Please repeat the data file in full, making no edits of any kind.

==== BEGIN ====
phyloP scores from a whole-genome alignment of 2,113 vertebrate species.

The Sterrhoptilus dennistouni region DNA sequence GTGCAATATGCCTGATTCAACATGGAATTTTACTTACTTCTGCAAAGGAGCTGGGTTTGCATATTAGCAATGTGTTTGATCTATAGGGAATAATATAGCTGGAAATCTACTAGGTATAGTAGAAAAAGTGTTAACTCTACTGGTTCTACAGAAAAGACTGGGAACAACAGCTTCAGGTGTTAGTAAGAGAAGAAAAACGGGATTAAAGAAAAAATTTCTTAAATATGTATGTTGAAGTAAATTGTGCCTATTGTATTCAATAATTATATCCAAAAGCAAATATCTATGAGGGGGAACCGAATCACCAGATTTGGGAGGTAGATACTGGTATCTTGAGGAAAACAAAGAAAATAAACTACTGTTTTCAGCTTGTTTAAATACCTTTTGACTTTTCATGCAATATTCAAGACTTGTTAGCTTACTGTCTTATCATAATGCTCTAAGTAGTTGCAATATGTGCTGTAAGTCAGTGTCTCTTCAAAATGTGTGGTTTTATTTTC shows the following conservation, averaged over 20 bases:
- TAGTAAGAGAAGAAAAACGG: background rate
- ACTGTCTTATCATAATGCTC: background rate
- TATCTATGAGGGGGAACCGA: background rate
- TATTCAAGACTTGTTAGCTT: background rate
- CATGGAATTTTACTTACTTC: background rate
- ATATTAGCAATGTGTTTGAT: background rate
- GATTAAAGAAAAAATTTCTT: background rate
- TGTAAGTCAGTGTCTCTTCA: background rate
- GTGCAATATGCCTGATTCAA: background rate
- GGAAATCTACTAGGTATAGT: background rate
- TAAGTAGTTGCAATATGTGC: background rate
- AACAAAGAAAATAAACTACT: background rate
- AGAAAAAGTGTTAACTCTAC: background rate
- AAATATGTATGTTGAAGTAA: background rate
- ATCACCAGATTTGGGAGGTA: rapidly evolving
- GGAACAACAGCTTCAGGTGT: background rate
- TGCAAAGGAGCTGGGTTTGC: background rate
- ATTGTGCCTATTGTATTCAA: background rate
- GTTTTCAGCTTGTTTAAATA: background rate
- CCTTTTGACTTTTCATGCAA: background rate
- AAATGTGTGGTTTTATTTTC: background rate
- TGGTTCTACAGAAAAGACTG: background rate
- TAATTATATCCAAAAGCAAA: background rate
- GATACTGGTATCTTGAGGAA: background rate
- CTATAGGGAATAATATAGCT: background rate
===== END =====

phyloP scores from a whole-genome alignment of 2,113 vertebrate species.

The Sterrhoptilus dennistouni region DNA sequence GTGCAATATGCCTGATTCAACATGGAATTTTACTTACTTCTGCAAAGGAGCTGGGTTTGCATATTAGCAATGTGTTTGATCTATAGGGAATAATATAGCTGGAAATCTACTAGGTATAGTAGAAAAAGTGTTAACTCTACTGGTTCTACAGAAAAGACTGGGAACAACAGCTTCAGGTGTTAGTAAGAGAAGAAAAACGGGATTAAAGAAAAAATTTCTTAAATATGTATGTTGAAGTAAATTGTGCCTATTGTATTCAATAATTATATCCAAAAGCAAATATCTATGAGGGGGAACCGAATCACCAGATTTGGGAGGTAGATACTGGTATCTTGAGGAAAACAAAGAAAATAAACTACTGTTTTCAGCTTGTTTAAATACCTTTTGACTTTTCATGCAATATTCAAGACTTGTTAGCTTACTGTCTTATCATAATGCTCTAAGTAGTTGCAATATGTGCTGTAAGTCAGTGTCTCTTCAAAATGTGTGGTTTTATTTTC shows the following conservation, averaged over 20 bases:
- TAGTAAGAGAAGAAAAACGG: background rate
- ACTGTCTTATCATAATGCTC: background rate
- TATCTATGAGGGGGAACCGA: background rate
- TATTCAAGACTTGTTAGCTT: background rate
- CATGGAATTTTACTTACTTC: background rate
- ATATTAGCAATGTGTTTGAT: background rate
- GATTAAAGAAAAAATTTCTT: background rate
- TGTAAGTCAGTGTCTCTTCA: background rate
- GTGCAATATGCCTGATTCAA: background rate
- GGAAATCTACTAGGTATAGT: background rate
- TAAGTAGTTGCAATATGTGC: background rate
- AACAAAGAAAATAAACTACT: background rate
- AGAAAAAGTGTTAACTCTAC: background rate
- AAATATGTATGTTGAAGTAA: background rate
- ATCACCAGATTTGGGAGGTA: rapidly evolving
- GGAACAACAGCTTCAGGTGT: background rate
- TGCAAAGGAGCTGGGTTTGC: background rate
- ATTGTGCCTATTGTATTCAA: background rate
- GTTTTCAGCTTGTTTAAATA: background rate
- CCTTTTGACTTTTCATGCAA: background rate
- AAATGTGTGGTTTTATTTTC: background rate
- TGGTTCTACAGAAAAGACTG: background rate
- TAATTATATCCAAAAGCAAA: background rate
- GATACTGGTATCTTGAGGAA: background rate
- CTATAGGGAATAATATAGCT: background rate